Our commercial drone industry relies on a culture of safety. The people who embody the right ways to fly are a big reason why there is increasing public acceptance of uncrewed aerial systems (UAS) across the globe. Recently, we had the chance to talk to one of these unsung heroes. Dave Cooper operates EQB View, an aerial production company based in Huntsville, Alabama. He’s also a volunteer with the FAA’s drone safety outreach program that is part of FAAST – the FAA’s Safety Team.

Given Dave’s role in the safety community and his wide-ranging UAS experience, he’s a great resource to better understand:

  • What role FAAST plays in drone safety
  • What the process of Part 107 violations is like
  • How organizations can build safety into their drone operations

What is FAAST?

Dave Cooper: It’s an extension of the FAA’s Safety Team in a non-paid status. Think of it as an established network between the FAA and flyers in the field. It’s not just for drones and every system is represented. There are specialists for every safety realm. The focus is on educating operators on rules and promoting safety. The reason the rules are there is for safety.

Part of what we do is stay in touch with FAA HQ about new messages and documents that they develop. We’re acting as a liaison between the aviation field and the FAA. We’ll assist with the promotion of FAAST team tools for risk management or safety principles for example. If we’re hearing something from the field, we can let the FAA know about it and then they’re able to take action on it.

How are Part 107 violations reported and handled?

Dave Cooper: Typically, state and local law enforcement and other flyers will observe and report violations. At which point, it would then turn into the FAA’s process for validation. If it’s safety related and a true risk to society, there would be immediate involvement.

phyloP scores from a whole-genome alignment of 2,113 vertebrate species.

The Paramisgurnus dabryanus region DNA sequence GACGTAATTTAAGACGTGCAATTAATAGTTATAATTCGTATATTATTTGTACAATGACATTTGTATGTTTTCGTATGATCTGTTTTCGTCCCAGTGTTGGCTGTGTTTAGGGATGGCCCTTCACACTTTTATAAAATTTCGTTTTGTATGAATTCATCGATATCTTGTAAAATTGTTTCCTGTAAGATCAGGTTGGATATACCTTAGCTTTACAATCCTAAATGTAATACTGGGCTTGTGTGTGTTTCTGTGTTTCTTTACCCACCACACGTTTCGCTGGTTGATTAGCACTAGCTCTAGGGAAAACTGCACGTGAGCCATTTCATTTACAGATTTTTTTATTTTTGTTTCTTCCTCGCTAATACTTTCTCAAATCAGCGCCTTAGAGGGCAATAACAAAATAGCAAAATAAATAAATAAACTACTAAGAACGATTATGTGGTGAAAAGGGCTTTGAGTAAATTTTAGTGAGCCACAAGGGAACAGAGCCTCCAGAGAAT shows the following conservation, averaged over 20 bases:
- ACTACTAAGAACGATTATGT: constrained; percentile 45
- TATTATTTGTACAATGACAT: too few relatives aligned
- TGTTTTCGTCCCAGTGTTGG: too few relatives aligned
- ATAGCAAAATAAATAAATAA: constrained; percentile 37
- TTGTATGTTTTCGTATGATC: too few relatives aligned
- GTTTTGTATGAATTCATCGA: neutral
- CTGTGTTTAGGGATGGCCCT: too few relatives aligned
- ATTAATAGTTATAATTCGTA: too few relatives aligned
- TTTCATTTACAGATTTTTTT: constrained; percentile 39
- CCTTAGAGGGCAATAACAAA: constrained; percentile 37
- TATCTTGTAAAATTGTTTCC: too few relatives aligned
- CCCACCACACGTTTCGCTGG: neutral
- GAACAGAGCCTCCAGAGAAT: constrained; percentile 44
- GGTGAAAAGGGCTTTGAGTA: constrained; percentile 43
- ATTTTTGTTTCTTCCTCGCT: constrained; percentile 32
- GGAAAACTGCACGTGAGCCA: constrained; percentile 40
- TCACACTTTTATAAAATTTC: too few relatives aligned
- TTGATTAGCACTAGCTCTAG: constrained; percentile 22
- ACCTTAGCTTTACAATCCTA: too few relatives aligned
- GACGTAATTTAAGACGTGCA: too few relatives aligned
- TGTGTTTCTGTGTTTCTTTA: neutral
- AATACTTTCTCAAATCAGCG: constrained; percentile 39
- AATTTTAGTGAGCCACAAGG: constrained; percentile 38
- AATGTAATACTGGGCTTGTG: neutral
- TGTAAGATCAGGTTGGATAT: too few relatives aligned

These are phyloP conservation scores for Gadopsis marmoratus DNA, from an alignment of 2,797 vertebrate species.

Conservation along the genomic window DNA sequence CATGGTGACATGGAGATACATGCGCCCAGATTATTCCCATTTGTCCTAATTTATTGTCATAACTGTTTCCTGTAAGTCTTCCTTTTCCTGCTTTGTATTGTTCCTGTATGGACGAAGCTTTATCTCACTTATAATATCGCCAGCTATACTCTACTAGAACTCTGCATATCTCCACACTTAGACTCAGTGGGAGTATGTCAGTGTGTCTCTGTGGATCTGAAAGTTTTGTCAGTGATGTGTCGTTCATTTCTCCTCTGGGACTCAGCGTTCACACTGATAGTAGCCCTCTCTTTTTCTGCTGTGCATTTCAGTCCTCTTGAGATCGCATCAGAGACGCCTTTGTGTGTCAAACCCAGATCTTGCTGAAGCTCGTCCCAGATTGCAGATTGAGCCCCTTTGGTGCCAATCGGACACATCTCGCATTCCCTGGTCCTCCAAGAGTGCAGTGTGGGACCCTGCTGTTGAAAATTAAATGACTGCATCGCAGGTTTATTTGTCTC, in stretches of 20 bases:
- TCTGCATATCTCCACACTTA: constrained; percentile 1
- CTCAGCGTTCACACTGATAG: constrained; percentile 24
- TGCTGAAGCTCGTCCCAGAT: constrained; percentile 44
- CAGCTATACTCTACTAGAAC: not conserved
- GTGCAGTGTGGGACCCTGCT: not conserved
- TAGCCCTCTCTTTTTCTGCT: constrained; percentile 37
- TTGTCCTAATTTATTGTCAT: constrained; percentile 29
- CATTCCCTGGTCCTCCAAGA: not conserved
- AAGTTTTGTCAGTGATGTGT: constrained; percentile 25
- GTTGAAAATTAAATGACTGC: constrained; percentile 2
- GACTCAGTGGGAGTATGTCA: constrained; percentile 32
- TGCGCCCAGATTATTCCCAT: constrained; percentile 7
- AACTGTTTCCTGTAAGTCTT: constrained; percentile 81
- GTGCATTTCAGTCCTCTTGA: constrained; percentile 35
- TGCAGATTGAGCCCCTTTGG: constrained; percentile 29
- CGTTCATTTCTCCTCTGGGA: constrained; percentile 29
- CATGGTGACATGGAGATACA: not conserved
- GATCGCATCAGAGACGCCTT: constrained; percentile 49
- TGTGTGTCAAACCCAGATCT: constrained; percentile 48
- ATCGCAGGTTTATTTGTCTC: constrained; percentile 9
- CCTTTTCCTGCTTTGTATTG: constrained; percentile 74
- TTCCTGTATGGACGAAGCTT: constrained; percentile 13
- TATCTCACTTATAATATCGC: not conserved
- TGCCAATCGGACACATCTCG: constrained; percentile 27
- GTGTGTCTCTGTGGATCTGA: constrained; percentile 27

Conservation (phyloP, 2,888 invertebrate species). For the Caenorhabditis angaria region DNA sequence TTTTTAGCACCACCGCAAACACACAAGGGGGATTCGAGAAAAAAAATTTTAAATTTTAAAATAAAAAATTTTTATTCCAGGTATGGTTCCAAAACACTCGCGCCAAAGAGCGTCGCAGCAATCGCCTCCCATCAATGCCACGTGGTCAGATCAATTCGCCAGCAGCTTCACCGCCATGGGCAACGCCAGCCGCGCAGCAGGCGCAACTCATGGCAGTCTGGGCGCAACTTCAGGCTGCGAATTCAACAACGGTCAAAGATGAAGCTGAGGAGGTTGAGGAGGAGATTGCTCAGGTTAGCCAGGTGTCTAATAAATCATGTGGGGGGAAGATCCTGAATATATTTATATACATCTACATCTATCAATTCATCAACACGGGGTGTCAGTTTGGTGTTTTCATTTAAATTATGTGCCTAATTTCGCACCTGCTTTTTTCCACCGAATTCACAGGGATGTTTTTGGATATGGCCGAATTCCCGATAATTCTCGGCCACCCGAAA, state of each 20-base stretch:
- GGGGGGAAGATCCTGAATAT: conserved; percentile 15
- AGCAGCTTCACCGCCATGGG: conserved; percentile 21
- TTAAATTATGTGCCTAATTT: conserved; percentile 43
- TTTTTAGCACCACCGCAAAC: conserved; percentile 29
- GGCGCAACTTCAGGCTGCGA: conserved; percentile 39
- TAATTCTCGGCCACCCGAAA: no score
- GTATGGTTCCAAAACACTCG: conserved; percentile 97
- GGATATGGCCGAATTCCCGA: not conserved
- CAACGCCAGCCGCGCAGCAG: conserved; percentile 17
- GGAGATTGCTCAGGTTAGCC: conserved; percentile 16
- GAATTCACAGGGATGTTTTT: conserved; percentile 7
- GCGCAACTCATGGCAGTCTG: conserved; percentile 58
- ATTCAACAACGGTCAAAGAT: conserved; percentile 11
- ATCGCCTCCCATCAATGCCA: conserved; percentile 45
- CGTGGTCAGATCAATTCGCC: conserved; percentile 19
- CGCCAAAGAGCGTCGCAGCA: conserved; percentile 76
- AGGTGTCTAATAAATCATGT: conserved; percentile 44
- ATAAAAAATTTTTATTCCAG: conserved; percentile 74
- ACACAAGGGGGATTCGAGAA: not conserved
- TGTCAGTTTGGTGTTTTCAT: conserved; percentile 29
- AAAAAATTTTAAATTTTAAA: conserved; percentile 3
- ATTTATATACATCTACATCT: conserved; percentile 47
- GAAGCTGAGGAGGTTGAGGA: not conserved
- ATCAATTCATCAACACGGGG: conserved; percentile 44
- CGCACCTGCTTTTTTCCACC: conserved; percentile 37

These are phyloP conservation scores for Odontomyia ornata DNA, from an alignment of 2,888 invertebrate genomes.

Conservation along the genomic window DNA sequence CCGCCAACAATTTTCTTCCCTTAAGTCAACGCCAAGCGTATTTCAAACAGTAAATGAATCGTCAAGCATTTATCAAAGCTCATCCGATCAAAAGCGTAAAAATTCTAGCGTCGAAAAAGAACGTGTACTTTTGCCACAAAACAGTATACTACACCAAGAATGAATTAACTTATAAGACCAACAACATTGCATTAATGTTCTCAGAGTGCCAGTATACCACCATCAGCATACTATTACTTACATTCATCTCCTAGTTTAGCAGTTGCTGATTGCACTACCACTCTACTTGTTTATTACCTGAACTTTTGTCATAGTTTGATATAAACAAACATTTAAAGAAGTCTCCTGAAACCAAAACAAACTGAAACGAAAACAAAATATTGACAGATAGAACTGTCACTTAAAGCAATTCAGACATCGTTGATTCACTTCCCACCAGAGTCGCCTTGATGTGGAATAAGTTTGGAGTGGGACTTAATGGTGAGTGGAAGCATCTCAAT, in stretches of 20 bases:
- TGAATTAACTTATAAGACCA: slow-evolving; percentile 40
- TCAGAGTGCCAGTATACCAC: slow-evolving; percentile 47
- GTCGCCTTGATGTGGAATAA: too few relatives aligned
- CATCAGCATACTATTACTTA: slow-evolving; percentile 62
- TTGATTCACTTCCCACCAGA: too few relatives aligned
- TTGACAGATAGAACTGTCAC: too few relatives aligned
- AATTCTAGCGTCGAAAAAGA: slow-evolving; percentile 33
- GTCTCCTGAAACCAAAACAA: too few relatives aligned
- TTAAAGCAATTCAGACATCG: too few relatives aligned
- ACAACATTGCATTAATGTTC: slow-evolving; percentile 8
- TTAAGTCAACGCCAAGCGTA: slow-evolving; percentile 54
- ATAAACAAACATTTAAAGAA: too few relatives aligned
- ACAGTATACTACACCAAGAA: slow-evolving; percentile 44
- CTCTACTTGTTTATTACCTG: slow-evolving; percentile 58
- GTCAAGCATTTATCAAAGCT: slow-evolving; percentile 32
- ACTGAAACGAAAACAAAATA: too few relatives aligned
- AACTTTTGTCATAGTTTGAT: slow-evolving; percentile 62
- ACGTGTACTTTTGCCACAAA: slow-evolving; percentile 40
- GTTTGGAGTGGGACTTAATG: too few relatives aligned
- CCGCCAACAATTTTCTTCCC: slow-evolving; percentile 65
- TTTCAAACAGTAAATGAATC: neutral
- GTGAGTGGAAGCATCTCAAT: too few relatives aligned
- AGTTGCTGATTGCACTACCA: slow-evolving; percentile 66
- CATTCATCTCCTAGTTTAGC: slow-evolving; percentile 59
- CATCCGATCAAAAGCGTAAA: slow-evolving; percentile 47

If a violation is reported and verified, what’s going to happen is that they’ll be given an opportunity to address their violation. There’s usually an education discussion about the violation and the topic. That can be either in person or over the phone. It’s important for them to recognize what’s at risk for them. As Part 107 certificate holders, our certificates can be put on hold or pulled back at any point.

In following up recently with a rogue operator, it was clear the operator was both flying over people without a waiver and operating commercially without a Part 107. The outcome there has been that the operator is now studying for the 107 exam and I’ve assisted them with resources to prepare for the exam.

How can companies with drone programs get safety right from the start?

Dave Cooper: To do it right, you need to have someone that understands the program. Safety is just not painting lines on the ground. Safety is education. Safety is maintenance. Safety is operations.
If you have a system to track all those metrics, you definitely have a leg up.

From an operational perspective, you want to know things like: When was the last time that pilot had currency or training on a specific task? Everything should be documented. From the business side, how are we tracking our hours? When should we be changing out blades? When was the last time the aircraft was inspected? Documenting that is a very professional and safe way to ensure you’re doing what you say you’re going to.

How can hobbyists and commercial operators reinforce the same system and culture of safety?

Dave Cooper: If you make the rules different, then there are fewer ways to enforce the standard. If you’re a 172 pilot, you operate under the same rules as a commercial 747 pilot to land at most airports. If we want to narrow the gap between the professional pilots flying manned aircraft and the professional pilots flying uncrewed aircraft, we’re going to do it through hobbyists just as much, because there’s so many of them.

People that are new to drones may not understand their part in the aviation community. Remember, our 4-10 pound drones are affecting the rest of the aviation community as well.

Representatives are not authorized to act as official representatives of the FAA under any circumstances. Matters requiring legal interpretation of the Federal Aviation Regulations, clarification of FAA policies, possible enforcement actions, or any other questionable circumstances should be directly referred to the FAASTeam Program Manager.

To learn more about the FAAST, visit: https://www.faasafety.gov/FAASTApp/pub/default.aspx